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August 3 2000: Diamonds & Plastic Wiffle Ball Takes Over

If you’ve been reading my column on Yankees Xtreme, you already know about corwin’s wiffle ball obsession.

Well, actually, when I wrote about it on Xtreme (read it HERE), it was only an interest, a curiousity. But now I can definitely say it’s an obsession. He imagines himself pitching while he’s trying to go to sleep at night.

He’s organized a whole pile of friends to play Wiffle Ball on Sunday afternoons, and Kimberly bought him a whole outfit (complete with eye black and a rosin bag) for his birthday. He’s contemplating formalizing a league.

For many of us, myself included, playing wiffle ball in the past few weeks was the first time I played an organized team sport of any kind in over ten years. I played soccer once when I was in college with some friends from my tae kwon do school, at a picnic. That was the last time since high school I’ve played a team game.

What’s wonderful about wiffle ball is that physically it really isn’t very demanding, and yet it simulates baseball closely enough in its rules and form of play (i.e. battle between pitcher and batter, etc) that we can get totally into it. We play with actual baserunning, unlike some wiffle ball leagues (yes, there are LEAGUES) who use invisible baserunners. We like running the bases.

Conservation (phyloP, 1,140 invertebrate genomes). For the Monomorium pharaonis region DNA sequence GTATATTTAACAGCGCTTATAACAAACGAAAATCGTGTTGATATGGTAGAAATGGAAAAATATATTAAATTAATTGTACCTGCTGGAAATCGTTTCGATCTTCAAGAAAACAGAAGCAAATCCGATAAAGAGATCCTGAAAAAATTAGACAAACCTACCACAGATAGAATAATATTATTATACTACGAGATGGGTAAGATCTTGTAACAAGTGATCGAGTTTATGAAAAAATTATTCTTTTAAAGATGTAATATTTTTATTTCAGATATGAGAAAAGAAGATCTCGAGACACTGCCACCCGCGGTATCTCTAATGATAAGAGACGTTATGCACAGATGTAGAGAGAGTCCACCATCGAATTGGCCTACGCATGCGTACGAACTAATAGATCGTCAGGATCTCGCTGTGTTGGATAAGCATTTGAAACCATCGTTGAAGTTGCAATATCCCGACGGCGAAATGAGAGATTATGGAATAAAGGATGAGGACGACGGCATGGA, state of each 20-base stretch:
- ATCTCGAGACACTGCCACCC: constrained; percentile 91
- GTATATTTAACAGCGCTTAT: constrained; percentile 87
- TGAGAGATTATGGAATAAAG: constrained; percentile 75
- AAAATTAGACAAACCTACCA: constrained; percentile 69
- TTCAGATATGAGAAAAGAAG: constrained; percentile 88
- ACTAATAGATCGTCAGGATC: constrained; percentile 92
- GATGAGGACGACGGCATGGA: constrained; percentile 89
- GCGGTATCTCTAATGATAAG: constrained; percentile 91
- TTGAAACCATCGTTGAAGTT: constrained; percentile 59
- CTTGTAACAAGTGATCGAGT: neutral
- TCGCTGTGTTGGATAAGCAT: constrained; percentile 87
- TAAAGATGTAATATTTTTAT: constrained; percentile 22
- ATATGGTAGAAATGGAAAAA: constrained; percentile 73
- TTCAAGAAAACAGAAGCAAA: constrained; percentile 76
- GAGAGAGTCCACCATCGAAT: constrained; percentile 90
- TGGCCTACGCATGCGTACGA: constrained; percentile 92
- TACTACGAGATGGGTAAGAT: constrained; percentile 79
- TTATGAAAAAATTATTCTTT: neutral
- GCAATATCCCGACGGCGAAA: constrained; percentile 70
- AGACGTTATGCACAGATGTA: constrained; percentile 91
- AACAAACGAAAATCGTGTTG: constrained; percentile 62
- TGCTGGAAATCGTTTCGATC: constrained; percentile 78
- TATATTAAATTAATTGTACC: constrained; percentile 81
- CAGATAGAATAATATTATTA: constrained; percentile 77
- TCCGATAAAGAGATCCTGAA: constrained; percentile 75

Thus far in my wiffle experience I’ve had my Derek Jeter moments (catching the ball in the infield and doubling up the runner), and my Jeff Nelson moments (striking out a batter, but unfortunately after walking in two runs…). And get this, it turns out I’m a switch hitter. Mechanically, it feels just as “good” from either side. I use “good” in quotes, since I can’t hit terribly well from either side. I feel like my eyes don’t track the ball very well. It doesn’t feel like I’m being “fooled” by the break in the pitch, rather I feel like as soon as the ball leaves the pitcher’s hand, I forget to keep looking at it. So no matter what the ball does, it doesn’t matter, since I can’t see it anyway. Sometimes it’s obvious it’s going to be out of the strike zone and I don’t swing. But if it is coming into the zone, it’s invisible. I swing and hit it some of the time despite not being able to see it. I’ve been on base a lot with walks and singles. I suppose it’s something that comes with practice.

We aren’t weenie enough to be keeping stats, but I’d be willing to bet that if the obsession lasts much longer, corwin probably will.

The next step is nicknames, I think. We don’t have team names since we just rotate who plays with whom, who’s captain, etc., depending on how many people show up on a given day. So yeah, we need wiffle nicknames for the individual players.

Of course, my secret agenda is to hopefully work a couple of people up to giving MY birthday present a try–an aluminum bat. Not for use with the plastic ball. If not this season, maybe next…?

Meanwhile, it turns out we’re not alone. There are wiffle leagues all around the country. Wiffle PARKS. Check out these links if you want to know more about the wiffle craze:

Pardon me now–I’ve got to start warming up my pitching arm.

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